Phil Dirt - Reverb Central - PO Box 1609, Felton, CA 95018-1609 USA Collection: Burnin' Rubber on the Last Wave
|This thematic bootleg compilation sports some cool tracks from the dingy past. It's in a party mode, aimed at unpretentious fun. Much of this is available on CD, some from original tapes. Still, as a party platter, it surely hits the mark. |
Vocals include: The Riptides "The Last Wave", The Viscount V "Cherry Red Vette", Hal Blaine and the Young Cougars "Dance With The Surfin' Band", The Madmen "Rambler", The Fashions "Surfin' Back To School", The Tigers "GTO Tiger", The Blasters "Big Green Vet", The Spinners "Surfin' Monkey", The Challengers "Hot Rod Show."
Picks: Dragster, Nightfall, Let's Go Racing, Like Tuff, Pulsebeat, Goldenrod, Tiger In The Tank, Hot Doggin', Crazy Race, Latin Soul, Car Hop, Scrambler, Bongo Rocket
Track by Track Review
If it says Johnny Fortune, you need it. A master at the age of 16, already a veteran of hit records by Sam Cooke among others, and his 10 year old brother is the drummer. Great tune, and Johnny had a totally unique sound.
Ultra cheesy organ over great drums and a relentless bass line. The guitar replaces the keys in spots, making it much more listenable. The shear energy of the drums holds it together. Pretty cool
Let's Go Racing
Hot Rod (Instrumental)
Hot rod sounds over organ and rhythm, accented by shouts. Aside from it's energy value, it's entirely dismissible.
This Chicago band recorded "Like Tuff" in 1964. It features hot drumming, and a simple guitar riff which is played in various octaves to provide continued interest. It is gutty, spunky, grindy, and huge.
Excellent surf guitar in a slightly sad shimmering format. Vibrato, reverb, and a little haunted. Excellent dribbling guitar. The riff is played out across interesting chords. While "Pulsebeat" is no ball of fire, it is very cool in a moody surf way. This was the b-side to "The Beatle."
Damped reverbed second guitar, and a weird blending of sax and an out-of-tune lead guitar to create a dissonant sound. It's both intriguing and hard to listen to. There's no melody, just a riff. The damaged arrangement is the key.
This is a go-go kinda track, a progression with screaming engines and tiger growls overdubbed. No real focus, just trashy dance club fun.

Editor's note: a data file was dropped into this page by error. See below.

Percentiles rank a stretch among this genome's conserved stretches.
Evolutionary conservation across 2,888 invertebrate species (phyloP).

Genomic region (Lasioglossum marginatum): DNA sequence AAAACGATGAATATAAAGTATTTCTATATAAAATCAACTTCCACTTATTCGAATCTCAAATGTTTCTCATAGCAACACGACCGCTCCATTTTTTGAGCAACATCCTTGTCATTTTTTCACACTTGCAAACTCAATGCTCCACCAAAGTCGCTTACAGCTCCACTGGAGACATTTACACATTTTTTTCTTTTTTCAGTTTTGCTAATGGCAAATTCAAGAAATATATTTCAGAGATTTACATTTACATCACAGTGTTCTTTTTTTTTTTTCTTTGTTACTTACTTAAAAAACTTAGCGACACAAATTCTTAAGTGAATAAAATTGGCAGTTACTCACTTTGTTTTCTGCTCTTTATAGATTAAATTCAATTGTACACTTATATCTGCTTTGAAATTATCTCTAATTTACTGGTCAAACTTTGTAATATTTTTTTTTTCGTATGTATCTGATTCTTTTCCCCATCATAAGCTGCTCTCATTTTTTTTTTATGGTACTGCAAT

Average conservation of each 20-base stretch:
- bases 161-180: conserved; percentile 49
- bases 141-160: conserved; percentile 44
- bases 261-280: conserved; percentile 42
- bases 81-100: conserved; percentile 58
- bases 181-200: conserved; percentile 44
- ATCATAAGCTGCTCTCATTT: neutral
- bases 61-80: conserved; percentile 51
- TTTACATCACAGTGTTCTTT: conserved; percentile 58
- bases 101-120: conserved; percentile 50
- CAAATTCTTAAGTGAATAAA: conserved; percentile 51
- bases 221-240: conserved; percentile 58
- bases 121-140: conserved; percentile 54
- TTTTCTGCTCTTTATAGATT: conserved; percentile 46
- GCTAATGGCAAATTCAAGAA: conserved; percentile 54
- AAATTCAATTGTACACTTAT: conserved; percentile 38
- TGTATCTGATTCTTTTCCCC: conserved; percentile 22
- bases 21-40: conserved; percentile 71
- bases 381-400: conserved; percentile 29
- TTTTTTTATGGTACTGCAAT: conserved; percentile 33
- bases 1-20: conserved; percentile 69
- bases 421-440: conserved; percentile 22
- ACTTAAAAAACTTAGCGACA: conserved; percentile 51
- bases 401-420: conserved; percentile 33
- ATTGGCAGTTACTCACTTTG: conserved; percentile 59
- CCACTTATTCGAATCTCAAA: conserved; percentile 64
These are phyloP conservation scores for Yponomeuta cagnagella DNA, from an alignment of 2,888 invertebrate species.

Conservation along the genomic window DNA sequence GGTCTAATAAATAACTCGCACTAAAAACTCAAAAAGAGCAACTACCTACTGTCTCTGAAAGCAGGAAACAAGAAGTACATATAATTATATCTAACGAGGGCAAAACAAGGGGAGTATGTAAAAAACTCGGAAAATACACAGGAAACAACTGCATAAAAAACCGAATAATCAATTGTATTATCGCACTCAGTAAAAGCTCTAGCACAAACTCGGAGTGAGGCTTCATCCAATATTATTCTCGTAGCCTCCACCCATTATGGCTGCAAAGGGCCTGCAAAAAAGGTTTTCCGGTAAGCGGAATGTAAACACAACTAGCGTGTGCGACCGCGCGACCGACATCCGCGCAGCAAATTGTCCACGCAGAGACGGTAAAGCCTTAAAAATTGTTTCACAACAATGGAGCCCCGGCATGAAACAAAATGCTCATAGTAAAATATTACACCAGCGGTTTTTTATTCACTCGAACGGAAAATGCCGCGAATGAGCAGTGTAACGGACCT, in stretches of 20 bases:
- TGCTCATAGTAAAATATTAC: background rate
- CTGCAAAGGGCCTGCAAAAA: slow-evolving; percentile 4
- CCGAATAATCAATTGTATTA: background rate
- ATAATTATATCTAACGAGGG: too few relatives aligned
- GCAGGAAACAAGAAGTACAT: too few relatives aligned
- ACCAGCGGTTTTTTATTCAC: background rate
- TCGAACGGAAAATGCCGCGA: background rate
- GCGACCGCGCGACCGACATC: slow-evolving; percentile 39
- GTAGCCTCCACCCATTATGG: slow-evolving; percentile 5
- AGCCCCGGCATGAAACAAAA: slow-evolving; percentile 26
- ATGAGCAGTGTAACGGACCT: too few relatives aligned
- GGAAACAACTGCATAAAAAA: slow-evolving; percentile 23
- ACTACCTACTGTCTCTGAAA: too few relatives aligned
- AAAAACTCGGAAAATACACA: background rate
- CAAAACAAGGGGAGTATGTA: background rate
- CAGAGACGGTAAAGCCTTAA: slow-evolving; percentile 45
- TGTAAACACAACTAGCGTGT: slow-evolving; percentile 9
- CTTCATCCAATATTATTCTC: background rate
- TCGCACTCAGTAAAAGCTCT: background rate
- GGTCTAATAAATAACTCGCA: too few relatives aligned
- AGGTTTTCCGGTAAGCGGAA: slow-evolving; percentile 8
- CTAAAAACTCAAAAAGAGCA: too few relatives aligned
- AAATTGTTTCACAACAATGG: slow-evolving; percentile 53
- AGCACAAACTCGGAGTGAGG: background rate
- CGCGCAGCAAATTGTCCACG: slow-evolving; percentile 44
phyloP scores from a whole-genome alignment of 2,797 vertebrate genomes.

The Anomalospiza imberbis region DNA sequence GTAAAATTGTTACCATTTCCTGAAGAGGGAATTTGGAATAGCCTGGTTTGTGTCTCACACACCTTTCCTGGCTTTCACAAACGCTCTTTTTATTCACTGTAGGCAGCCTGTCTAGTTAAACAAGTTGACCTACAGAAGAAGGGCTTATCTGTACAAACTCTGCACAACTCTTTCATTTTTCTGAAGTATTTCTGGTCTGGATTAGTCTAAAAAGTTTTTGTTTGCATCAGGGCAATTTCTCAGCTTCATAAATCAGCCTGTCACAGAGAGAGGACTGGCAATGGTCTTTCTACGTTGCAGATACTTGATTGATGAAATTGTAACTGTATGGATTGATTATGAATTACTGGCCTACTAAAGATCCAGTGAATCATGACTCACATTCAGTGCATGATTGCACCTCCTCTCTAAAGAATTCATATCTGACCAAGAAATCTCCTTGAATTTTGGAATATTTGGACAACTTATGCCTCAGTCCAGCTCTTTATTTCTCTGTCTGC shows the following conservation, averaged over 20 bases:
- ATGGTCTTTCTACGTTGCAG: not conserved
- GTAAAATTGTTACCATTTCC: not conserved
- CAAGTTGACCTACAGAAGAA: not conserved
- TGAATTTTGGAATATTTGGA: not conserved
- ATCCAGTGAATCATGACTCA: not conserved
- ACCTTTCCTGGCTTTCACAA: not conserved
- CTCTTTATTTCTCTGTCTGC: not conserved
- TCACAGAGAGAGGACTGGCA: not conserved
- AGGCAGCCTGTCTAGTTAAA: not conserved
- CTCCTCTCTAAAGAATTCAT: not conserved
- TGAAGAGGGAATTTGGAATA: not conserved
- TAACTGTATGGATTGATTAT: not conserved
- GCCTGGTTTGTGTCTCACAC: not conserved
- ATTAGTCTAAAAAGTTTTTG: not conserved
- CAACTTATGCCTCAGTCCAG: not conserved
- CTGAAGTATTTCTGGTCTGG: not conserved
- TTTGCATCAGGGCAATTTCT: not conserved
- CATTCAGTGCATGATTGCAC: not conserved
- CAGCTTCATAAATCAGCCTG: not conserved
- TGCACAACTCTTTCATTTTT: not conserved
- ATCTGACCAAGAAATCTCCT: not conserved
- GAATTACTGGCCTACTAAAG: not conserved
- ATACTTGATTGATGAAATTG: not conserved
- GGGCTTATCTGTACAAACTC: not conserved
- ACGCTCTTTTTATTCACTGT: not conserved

This was the Astronauts' non-album single follow-up to "Baja." It's very hot, feisty, almost assaultive in its delivery. Melody and power merge for an infectious effect.
Hot Rod (Instrumental)
This is strange instro, with some surf/rod elements, and some plain old rock single structures. "Crazy Race" is interesting and fun, with its draw coming from its unusual structure.
While crudely recorded, particularly the drums, this is the poundiest, hottest, and most infectious version of this fine tune. Ultra powerful guitar tones take it beyond the Sentinals version. It has all the Latin flair, but is monster surf guitar dominated.
This surf instro is a magnificent example of the roots of the twangy sound that has become identified with Los Straitjackets. With good reason, they cover this fine record. Infectious, bouncy, and very fun.
Very cool rhythm guitar and rolling toms behind a Richie Podolor-like melody line. Very nice tune. Someone should cover this. Hot rod sounds crisscross the entire song.
Pre Surf (Instrumental)
This is a marvelous and fun classic rock 'n' roll single. The rhythm is totally infectious, and the simple melody line sticks in your memory cells despite any attempt to clear your head. This has almost nothing to do with surf music, though it was a staple among some of the bands. It predates the genre, and has no reverb at all. It is important for a couple of reasons. It was the first rock instro featuring the bongo drum as a central instrument, and it was the structure of this song that was one basis for the Surfaris' "Wipe Out."